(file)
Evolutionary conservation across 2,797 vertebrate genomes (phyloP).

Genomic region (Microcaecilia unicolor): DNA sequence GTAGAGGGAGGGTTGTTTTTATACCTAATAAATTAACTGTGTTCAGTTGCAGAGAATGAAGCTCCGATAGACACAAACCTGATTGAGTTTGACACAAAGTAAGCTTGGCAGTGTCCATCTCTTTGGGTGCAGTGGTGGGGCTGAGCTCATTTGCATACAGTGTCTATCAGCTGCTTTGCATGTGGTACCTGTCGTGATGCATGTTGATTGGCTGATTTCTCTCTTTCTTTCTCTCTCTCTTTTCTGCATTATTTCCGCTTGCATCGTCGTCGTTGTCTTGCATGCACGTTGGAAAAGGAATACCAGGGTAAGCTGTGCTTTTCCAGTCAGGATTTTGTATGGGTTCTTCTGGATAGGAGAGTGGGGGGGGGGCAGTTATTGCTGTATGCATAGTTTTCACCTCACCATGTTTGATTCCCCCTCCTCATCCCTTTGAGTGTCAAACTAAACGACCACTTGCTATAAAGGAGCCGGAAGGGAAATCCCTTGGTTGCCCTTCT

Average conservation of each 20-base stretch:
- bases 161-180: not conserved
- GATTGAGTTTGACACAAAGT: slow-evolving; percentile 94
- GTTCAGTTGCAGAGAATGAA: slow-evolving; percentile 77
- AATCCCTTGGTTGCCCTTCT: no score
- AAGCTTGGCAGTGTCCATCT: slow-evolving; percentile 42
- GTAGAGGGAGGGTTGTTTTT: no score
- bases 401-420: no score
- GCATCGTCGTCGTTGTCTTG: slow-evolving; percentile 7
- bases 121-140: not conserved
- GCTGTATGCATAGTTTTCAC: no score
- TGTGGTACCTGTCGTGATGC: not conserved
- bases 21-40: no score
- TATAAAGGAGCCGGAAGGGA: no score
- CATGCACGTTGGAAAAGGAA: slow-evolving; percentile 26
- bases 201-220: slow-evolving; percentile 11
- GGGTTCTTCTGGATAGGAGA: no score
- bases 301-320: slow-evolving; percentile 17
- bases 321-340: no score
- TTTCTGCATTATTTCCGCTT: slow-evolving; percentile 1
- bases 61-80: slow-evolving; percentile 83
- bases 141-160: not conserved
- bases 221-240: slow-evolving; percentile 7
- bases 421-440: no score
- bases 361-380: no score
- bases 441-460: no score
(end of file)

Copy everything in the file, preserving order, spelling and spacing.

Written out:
Evolutionary conservation across 2,797 vertebrate genomes (phyloP).

Genomic region (Microcaecilia unicolor): DNA sequence GTAGAGGGAGGGTTGTTTTTATACCTAATAAATTAACTGTGTTCAGTTGCAGAGAATGAAGCTCCGATAGACACAAACCTGATTGAGTTTGACACAAAGTAAGCTTGGCAGTGTCCATCTCTTTGGGTGCAGTGGTGGGGCTGAGCTCATTTGCATACAGTGTCTATCAGCTGCTTTGCATGTGGTACCTGTCGTGATGCATGTTGATTGGCTGATTTCTCTCTTTCTTTCTCTCTCTCTTTTCTGCATTATTTCCGCTTGCATCGTCGTCGTTGTCTTGCATGCACGTTGGAAAAGGAATACCAGGGTAAGCTGTGCTTTTCCAGTCAGGATTTTGTATGGGTTCTTCTGGATAGGAGAGTGGGGGGGGGGCAGTTATTGCTGTATGCATAGTTTTCACCTCACCATGTTTGATTCCCCCTCCTCATCCCTTTGAGTGTCAAACTAAACGACCACTTGCTATAAAGGAGCCGGAAGGGAAATCCCTTGGTTGCCCTTCT

Average conservation of each 20-base stretch:
- bases 161-180: not conserved
- GATTGAGTTTGACACAAAGT: slow-evolving; percentile 94
- GTTCAGTTGCAGAGAATGAA: slow-evolving; percentile 77
- AATCCCTTGGTTGCCCTTCT: no score
- AAGCTTGGCAGTGTCCATCT: slow-evolving; percentile 42
- GTAGAGGGAGGGTTGTTTTT: no score
- bases 401-420: no score
- GCATCGTCGTCGTTGTCTTG: slow-evolving; percentile 7
- bases 121-140: not conserved
- GCTGTATGCATAGTTTTCAC: no score
- TGTGGTACCTGTCGTGATGC: not conserved
- bases 21-40: no score
- TATAAAGGAGCCGGAAGGGA: no score
- CATGCACGTTGGAAAAGGAA: slow-evolving; percentile 26
- bases 201-220: slow-evolving; percentile 11
- GGGTTCTTCTGGATAGGAGA: no score
- bases 301-320: slow-evolving; percentile 17
- bases 321-340: no score
- TTTCTGCATTATTTCCGCTT: slow-evolving; percentile 1
- bases 61-80: slow-evolving; percentile 83
- bases 141-160: not conserved
- bases 221-240: slow-evolving; percentile 7
- bases 421-440: no score
- bases 361-380: no score
- bases 441-460: no score